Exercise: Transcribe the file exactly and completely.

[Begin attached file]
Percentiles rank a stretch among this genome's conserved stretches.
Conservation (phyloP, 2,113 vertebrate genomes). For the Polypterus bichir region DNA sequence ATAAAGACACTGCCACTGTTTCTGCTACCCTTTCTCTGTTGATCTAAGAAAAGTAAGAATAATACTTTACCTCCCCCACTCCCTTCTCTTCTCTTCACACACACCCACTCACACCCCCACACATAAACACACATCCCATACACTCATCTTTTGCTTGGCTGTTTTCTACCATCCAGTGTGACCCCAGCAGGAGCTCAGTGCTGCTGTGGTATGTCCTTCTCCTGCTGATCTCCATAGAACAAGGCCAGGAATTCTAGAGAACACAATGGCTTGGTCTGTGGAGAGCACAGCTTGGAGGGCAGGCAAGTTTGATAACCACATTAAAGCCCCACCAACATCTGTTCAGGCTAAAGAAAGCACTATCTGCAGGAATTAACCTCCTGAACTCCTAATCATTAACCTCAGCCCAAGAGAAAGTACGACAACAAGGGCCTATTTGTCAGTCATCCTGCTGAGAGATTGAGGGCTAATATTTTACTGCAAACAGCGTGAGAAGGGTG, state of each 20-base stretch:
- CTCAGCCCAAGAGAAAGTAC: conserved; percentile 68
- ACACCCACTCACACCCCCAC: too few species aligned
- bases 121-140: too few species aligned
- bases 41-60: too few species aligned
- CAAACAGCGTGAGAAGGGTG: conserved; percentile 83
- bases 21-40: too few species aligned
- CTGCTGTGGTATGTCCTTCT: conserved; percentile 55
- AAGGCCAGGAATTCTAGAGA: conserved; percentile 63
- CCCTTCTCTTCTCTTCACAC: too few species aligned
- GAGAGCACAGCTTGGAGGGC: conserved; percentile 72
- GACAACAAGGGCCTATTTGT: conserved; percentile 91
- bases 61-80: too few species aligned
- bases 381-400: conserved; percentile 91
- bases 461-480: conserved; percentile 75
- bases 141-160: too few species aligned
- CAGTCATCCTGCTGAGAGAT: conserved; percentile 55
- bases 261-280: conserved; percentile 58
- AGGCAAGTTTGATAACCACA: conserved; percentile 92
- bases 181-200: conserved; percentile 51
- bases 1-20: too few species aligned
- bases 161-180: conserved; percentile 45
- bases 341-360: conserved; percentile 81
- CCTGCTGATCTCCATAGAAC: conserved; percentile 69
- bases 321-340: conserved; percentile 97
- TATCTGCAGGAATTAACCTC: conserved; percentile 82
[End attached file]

Percentiles rank a stretch among this genome's conserved stretches.
Conservation (phyloP, 2,113 vertebrate genomes). For the Polypterus bichir region DNA sequence ATAAAGACACTGCCACTGTTTCTGCTACCCTTTCTCTGTTGATCTAAGAAAAGTAAGAATAATACTTTACCTCCCCCACTCCCTTCTCTTCTCTTCACACACACCCACTCACACCCCCACACATAAACACACATCCCATACACTCATCTTTTGCTTGGCTGTTTTCTACCATCCAGTGTGACCCCAGCAGGAGCTCAGTGCTGCTGTGGTATGTCCTTCTCCTGCTGATCTCCATAGAACAAGGCCAGGAATTCTAGAGAACACAATGGCTTGGTCTGTGGAGAGCACAGCTTGGAGGGCAGGCAAGTTTGATAACCACATTAAAGCCCCACCAACATCTGTTCAGGCTAAAGAAAGCACTATCTGCAGGAATTAACCTCCTGAACTCCTAATCATTAACCTCAGCCCAAGAGAAAGTACGACAACAAGGGCCTATTTGTCAGTCATCCTGCTGAGAGATTGAGGGCTAATATTTTACTGCAAACAGCGTGAGAAGGGTG, state of each 20-base stretch:
- CTCAGCCCAAGAGAAAGTAC: conserved; percentile 68
- ACACCCACTCACACCCCCAC: too few species aligned
- bases 121-140: too few species aligned
- bases 41-60: too few species aligned
- CAAACAGCGTGAGAAGGGTG: conserved; percentile 83
- bases 21-40: too few species aligned
- CTGCTGTGGTATGTCCTTCT: conserved; percentile 55
- AAGGCCAGGAATTCTAGAGA: conserved; percentile 63
- CCCTTCTCTTCTCTTCACAC: too few species aligned
- GAGAGCACAGCTTGGAGGGC: conserved; percentile 72
- GACAACAAGGGCCTATTTGT: conserved; percentile 91
- bases 61-80: too few species aligned
- bases 381-400: conserved; percentile 91
- bases 461-480: conserved; percentile 75
- bases 141-160: too few species aligned
- CAGTCATCCTGCTGAGAGAT: conserved; percentile 55
- bases 261-280: conserved; percentile 58
- AGGCAAGTTTGATAACCACA: conserved; percentile 92
- bases 181-200: conserved; percentile 51
- bases 1-20: too few species aligned
- bases 161-180: conserved; percentile 45
- bases 341-360: conserved; percentile 81
- CCTGCTGATCTCCATAGAAC: conserved; percentile 69
- bases 321-340: conserved; percentile 97
- TATCTGCAGGAATTAACCTC: conserved; percentile 82